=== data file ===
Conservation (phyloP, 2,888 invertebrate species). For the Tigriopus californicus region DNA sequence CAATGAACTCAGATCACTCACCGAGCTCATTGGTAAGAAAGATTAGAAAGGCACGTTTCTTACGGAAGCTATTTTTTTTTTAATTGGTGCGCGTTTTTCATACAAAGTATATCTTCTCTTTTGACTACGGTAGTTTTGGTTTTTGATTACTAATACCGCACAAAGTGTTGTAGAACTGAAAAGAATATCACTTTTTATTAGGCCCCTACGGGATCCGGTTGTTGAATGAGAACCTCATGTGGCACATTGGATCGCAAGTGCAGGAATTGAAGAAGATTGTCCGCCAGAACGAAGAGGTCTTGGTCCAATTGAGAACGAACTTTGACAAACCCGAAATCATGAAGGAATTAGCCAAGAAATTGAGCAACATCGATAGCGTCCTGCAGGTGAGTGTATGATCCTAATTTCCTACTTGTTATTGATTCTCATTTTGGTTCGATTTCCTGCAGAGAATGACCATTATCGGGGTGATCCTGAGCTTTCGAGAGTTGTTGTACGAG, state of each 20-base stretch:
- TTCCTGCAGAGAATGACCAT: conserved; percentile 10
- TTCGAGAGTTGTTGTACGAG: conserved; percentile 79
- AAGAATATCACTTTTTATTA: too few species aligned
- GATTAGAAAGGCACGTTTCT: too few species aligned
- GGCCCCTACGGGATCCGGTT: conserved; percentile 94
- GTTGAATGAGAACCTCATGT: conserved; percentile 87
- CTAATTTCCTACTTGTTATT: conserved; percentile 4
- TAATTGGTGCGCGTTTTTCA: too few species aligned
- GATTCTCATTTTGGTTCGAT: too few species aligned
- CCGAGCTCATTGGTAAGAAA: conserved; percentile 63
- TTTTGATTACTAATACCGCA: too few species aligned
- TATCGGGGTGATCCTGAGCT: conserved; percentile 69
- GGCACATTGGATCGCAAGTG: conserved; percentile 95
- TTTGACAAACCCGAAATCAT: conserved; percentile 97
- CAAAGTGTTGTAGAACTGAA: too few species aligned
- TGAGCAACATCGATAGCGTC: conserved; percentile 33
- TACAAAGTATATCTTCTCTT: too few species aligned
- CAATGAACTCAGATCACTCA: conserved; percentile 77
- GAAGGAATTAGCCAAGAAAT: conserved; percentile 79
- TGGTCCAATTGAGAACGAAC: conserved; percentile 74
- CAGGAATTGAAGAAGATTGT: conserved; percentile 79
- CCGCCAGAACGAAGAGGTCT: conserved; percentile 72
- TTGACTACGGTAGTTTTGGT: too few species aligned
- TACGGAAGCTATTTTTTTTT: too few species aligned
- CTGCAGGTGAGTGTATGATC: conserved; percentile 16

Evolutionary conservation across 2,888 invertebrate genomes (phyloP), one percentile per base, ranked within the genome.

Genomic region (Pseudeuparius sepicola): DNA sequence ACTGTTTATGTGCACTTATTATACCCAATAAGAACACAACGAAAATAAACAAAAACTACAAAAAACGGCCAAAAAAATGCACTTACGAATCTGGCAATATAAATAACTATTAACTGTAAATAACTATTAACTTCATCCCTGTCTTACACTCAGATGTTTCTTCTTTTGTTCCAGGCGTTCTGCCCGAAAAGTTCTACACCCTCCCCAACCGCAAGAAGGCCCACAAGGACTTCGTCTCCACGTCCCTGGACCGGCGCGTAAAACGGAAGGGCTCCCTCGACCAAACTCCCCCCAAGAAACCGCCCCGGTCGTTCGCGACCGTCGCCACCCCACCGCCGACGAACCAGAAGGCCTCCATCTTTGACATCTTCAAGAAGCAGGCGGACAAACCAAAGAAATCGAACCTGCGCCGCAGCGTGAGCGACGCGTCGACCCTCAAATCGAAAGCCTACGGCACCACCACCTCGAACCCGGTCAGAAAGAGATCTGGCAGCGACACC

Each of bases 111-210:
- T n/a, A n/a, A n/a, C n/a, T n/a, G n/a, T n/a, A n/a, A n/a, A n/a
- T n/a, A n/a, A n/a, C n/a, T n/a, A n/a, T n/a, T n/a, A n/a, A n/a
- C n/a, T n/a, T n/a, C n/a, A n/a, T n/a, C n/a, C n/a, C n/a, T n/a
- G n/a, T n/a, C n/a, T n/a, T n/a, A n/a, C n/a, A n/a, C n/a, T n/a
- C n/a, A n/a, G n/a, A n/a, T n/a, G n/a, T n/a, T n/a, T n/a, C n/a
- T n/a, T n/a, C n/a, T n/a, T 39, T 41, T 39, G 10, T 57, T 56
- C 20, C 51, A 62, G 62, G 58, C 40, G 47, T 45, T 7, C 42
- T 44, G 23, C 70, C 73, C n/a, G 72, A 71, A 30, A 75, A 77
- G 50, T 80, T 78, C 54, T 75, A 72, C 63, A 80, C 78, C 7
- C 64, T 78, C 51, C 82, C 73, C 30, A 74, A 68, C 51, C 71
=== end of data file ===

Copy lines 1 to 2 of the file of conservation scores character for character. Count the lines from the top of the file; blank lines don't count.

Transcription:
Conservation (phyloP, 2,888 invertebrate species). For the Tigriopus californicus region DNA sequence CAATGAACTCAGATCACTCACCGAGCTCATTGGTAAGAAAGATTAGAAAGGCACGTTTCTTACGGAAGCTATTTTTTTTTTAATTGGTGCGCGTTTTTCATACAAAGTATATCTTCTCTTTTGACTACGGTAGTTTTGGTTTTTGATTACTAATACCGCACAAAGTGTTGTAGAACTGAAAAGAATATCACTTTTTATTAGGCCCCTACGGGATCCGGTTGTTGAATGAGAACCTCATGTGGCACATTGGATCGCAAGTGCAGGAATTGAAGAAGATTGTCCGCCAGAACGAAGAGGTCTTGGTCCAATTGAGAACGAACTTTGACAAACCCGAAATCATGAAGGAATTAGCCAAGAAATTGAGCAACATCGATAGCGTCCTGCAGGTGAGTGTATGATCCTAATTTCCTACTTGTTATTGATTCTCATTTTGGTTCGATTTCCTGCAGAGAATGACCATTATCGGGGTGATCCTGAGCTTTCGAGAGTTGTTGTACGAG, state of each 20-base stretch:
- TTCCTGCAGAGAATGACCAT: conserved; percentile 10